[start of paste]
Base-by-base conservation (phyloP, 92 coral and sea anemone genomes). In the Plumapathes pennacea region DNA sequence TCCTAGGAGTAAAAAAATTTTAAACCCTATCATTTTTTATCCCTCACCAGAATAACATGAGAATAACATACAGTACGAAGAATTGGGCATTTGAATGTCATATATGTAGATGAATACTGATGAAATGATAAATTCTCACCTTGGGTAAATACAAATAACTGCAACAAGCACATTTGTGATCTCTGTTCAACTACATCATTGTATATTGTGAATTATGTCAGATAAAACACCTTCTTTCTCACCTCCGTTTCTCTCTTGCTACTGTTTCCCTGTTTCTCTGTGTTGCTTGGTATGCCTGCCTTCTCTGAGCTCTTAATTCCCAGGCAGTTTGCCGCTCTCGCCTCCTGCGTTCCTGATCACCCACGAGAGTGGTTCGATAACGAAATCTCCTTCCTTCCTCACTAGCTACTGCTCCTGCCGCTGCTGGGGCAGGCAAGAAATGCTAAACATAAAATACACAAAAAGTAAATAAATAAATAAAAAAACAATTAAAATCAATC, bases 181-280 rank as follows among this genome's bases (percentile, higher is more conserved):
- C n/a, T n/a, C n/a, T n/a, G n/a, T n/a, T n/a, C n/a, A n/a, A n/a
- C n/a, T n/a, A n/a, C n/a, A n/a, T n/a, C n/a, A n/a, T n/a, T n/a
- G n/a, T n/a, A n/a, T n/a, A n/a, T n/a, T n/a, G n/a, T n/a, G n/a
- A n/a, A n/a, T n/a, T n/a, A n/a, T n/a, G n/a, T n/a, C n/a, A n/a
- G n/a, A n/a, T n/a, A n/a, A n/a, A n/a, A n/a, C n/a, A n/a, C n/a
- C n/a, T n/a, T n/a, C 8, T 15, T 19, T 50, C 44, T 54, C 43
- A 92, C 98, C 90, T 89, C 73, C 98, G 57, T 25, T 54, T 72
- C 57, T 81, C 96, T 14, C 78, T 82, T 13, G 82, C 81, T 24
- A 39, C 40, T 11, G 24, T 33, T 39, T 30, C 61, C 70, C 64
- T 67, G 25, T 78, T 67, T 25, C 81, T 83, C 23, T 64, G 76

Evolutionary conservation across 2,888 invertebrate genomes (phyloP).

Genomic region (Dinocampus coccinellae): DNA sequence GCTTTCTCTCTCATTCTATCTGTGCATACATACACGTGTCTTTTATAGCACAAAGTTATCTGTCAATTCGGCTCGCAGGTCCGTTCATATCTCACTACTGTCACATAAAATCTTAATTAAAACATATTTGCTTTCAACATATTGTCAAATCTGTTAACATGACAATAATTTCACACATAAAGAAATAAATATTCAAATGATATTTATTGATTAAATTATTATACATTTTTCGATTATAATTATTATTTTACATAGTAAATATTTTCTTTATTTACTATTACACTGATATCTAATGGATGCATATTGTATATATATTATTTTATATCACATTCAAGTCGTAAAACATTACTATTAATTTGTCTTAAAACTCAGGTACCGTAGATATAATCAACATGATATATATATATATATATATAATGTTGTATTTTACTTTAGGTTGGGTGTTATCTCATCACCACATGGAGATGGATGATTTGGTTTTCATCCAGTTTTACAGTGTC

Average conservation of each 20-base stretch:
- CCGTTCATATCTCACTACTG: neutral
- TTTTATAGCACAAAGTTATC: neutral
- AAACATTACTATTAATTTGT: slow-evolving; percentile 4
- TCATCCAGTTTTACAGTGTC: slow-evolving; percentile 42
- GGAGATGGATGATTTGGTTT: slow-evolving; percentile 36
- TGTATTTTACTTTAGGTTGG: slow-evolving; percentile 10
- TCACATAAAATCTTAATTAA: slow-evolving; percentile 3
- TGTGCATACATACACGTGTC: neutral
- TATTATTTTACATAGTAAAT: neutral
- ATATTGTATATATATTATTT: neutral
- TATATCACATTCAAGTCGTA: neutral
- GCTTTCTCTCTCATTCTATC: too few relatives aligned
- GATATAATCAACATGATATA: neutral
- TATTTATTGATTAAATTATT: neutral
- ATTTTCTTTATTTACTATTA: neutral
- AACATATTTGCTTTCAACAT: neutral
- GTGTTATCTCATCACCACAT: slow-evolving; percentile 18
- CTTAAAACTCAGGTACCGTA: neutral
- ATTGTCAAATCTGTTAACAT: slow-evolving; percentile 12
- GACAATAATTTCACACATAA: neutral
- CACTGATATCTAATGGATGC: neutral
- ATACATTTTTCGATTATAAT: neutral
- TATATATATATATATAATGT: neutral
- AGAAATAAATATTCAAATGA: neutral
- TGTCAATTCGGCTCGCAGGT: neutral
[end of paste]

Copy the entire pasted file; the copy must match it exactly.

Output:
Base-by-base conservation (phyloP, 92 coral and sea anemone genomes). In the Plumapathes pennacea region DNA sequence TCCTAGGAGTAAAAAAATTTTAAACCCTATCATTTTTTATCCCTCACCAGAATAACATGAGAATAACATACAGTACGAAGAATTGGGCATTTGAATGTCATATATGTAGATGAATACTGATGAAATGATAAATTCTCACCTTGGGTAAATACAAATAACTGCAACAAGCACATTTGTGATCTCTGTTCAACTACATCATTGTATATTGTGAATTATGTCAGATAAAACACCTTCTTTCTCACCTCCGTTTCTCTCTTGCTACTGTTTCCCTGTTTCTCTGTGTTGCTTGGTATGCCTGCCTTCTCTGAGCTCTTAATTCCCAGGCAGTTTGCCGCTCTCGCCTCCTGCGTTCCTGATCACCCACGAGAGTGGTTCGATAACGAAATCTCCTTCCTTCCTCACTAGCTACTGCTCCTGCCGCTGCTGGGGCAGGCAAGAAATGCTAAACATAAAATACACAAAAAGTAAATAAATAAATAAAAAAACAATTAAAATCAATC, bases 181-280 rank as follows among this genome's bases (percentile, higher is more conserved):
- C n/a, T n/a, C n/a, T n/a, G n/a, T n/a, T n/a, C n/a, A n/a, A n/a
- C n/a, T n/a, A n/a, C n/a, A n/a, T n/a, C n/a, A n/a, T n/a, T n/a
- G n/a, T n/a, A n/a, T n/a, A n/a, T n/a, T n/a, G n/a, T n/a, G n/a
- A n/a, A n/a, T n/a, T n/a, A n/a, T n/a, G n/a, T n/a, C n/a, A n/a
- G n/a, A n/a, T n/a, A n/a, A n/a, A n/a, A n/a, C n/a, A n/a, C n/a
- C n/a, T n/a, T n/a, C 8, T 15, T 19, T 50, C 44, T 54, C 43
- A 92, C 98, C 90, T 89, C 73, C 98, G 57, T 25, T 54, T 72
- C 57, T 81, C 96, T 14, C 78, T 82, T 13, G 82, C 81, T 24
- A 39, C 40, T 11, G 24, T 33, T 39, T 30, C 61, C 70, C 64
- T 67, G 25, T 78, T 67, T 25, C 81, T 83, C 23, T 64, G 76

Evolutionary conservation across 2,888 invertebrate genomes (phyloP).

Genomic region (Dinocampus coccinellae): DNA sequence GCTTTCTCTCTCATTCTATCTGTGCATACATACACGTGTCTTTTATAGCACAAAGTTATCTGTCAATTCGGCTCGCAGGTCCGTTCATATCTCACTACTGTCACATAAAATCTTAATTAAAACATATTTGCTTTCAACATATTGTCAAATCTGTTAACATGACAATAATTTCACACATAAAGAAATAAATATTCAAATGATATTTATTGATTAAATTATTATACATTTTTCGATTATAATTATTATTTTACATAGTAAATATTTTCTTTATTTACTATTACACTGATATCTAATGGATGCATATTGTATATATATTATTTTATATCACATTCAAGTCGTAAAACATTACTATTAATTTGTCTTAAAACTCAGGTACCGTAGATATAATCAACATGATATATATATATATATATATAATGTTGTATTTTACTTTAGGTTGGGTGTTATCTCATCACCACATGGAGATGGATGATTTGGTTTTCATCCAGTTTTACAGTGTC

Average conservation of each 20-base stretch:
- CCGTTCATATCTCACTACTG: neutral
- TTTTATAGCACAAAGTTATC: neutral
- AAACATTACTATTAATTTGT: slow-evolving; percentile 4
- TCATCCAGTTTTACAGTGTC: slow-evolving; percentile 42
- GGAGATGGATGATTTGGTTT: slow-evolving; percentile 36
- TGTATTTTACTTTAGGTTGG: slow-evolving; percentile 10
- TCACATAAAATCTTAATTAA: slow-evolving; percentile 3
- TGTGCATACATACACGTGTC: neutral
- TATTATTTTACATAGTAAAT: neutral
- ATATTGTATATATATTATTT: neutral
- TATATCACATTCAAGTCGTA: neutral
- GCTTTCTCTCTCATTCTATC: too few relatives aligned
- GATATAATCAACATGATATA: neutral
- TATTTATTGATTAAATTATT: neutral
- ATTTTCTTTATTTACTATTA: neutral
- AACATATTTGCTTTCAACAT: neutral
- GTGTTATCTCATCACCACAT: slow-evolving; percentile 18
- CTTAAAACTCAGGTACCGTA: neutral
- ATTGTCAAATCTGTTAACAT: slow-evolving; percentile 12
- GACAATAATTTCACACATAA: neutral
- CACTGATATCTAATGGATGC: neutral
- ATACATTTTTCGATTATAAT: neutral
- TATATATATATATATAATGT: neutral
- AGAAATAAATATTCAAATGA: neutral
- TGTCAATTCGGCTCGCAGGT: neutral